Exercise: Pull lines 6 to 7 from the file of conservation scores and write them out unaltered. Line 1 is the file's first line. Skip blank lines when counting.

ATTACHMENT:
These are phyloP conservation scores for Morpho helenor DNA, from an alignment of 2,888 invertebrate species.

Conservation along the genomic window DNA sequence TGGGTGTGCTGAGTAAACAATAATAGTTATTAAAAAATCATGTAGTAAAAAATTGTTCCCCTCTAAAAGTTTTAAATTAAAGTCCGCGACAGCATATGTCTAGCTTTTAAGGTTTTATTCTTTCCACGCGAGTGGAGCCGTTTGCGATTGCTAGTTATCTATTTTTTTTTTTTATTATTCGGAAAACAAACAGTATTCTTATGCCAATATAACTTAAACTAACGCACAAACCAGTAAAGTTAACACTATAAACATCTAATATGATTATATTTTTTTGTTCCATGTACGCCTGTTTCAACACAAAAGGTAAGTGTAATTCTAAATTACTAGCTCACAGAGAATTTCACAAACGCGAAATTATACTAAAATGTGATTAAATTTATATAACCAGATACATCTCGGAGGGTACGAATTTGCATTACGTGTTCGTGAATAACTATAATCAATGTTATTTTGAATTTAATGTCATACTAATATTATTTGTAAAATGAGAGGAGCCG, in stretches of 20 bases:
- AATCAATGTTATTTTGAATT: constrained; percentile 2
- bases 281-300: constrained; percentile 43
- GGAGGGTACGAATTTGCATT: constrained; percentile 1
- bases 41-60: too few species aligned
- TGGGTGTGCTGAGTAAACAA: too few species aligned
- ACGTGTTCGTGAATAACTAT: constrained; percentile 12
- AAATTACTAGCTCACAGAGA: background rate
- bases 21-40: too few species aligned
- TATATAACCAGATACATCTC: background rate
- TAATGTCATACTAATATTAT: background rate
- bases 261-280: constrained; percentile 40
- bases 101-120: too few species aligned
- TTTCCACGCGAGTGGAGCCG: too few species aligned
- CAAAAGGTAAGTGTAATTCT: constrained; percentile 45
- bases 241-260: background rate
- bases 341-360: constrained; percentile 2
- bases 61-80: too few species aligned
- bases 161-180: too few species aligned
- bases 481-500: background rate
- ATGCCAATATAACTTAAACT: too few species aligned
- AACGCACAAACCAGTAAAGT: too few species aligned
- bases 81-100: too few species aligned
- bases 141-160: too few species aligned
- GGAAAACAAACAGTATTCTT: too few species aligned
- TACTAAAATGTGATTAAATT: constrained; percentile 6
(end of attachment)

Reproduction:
- bases 41-60: too few species aligned
- TGGGTGTGCTGAGTAAACAA: too few species aligned